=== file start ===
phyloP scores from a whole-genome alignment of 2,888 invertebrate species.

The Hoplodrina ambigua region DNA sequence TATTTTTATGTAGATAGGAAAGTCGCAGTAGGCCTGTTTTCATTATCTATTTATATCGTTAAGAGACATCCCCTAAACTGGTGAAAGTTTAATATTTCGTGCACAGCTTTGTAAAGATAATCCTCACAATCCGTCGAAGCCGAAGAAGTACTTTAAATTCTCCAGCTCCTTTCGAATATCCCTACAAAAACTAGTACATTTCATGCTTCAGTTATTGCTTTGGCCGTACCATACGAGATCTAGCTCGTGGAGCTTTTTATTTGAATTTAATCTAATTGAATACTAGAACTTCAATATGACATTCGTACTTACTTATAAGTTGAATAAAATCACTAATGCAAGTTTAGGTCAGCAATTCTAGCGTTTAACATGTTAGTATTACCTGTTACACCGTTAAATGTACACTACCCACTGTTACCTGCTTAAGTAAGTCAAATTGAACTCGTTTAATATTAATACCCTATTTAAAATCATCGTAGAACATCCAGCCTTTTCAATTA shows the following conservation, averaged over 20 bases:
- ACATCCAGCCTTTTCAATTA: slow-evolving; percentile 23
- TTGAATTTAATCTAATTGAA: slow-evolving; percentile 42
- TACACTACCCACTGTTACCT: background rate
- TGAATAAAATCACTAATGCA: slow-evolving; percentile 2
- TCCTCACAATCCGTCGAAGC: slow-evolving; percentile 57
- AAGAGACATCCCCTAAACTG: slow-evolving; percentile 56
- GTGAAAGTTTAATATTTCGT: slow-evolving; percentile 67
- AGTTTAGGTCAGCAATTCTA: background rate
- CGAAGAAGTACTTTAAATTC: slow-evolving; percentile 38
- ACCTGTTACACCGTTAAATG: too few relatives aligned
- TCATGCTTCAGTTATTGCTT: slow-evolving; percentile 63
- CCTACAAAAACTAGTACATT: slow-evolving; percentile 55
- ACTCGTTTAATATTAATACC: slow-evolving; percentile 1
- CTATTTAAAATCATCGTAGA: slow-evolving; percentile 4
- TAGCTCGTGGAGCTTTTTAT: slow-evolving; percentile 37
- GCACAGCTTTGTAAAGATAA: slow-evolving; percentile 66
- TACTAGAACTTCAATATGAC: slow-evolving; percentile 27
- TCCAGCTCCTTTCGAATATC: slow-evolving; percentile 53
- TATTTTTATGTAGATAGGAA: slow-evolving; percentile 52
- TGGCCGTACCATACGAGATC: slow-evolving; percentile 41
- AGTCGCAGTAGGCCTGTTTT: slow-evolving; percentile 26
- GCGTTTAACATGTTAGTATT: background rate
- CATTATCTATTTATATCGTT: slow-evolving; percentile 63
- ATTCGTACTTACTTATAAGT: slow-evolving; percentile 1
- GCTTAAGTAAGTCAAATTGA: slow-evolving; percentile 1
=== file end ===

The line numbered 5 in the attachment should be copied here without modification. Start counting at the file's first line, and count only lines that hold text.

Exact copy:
- TACACTACCCACTGTTACCT: background rate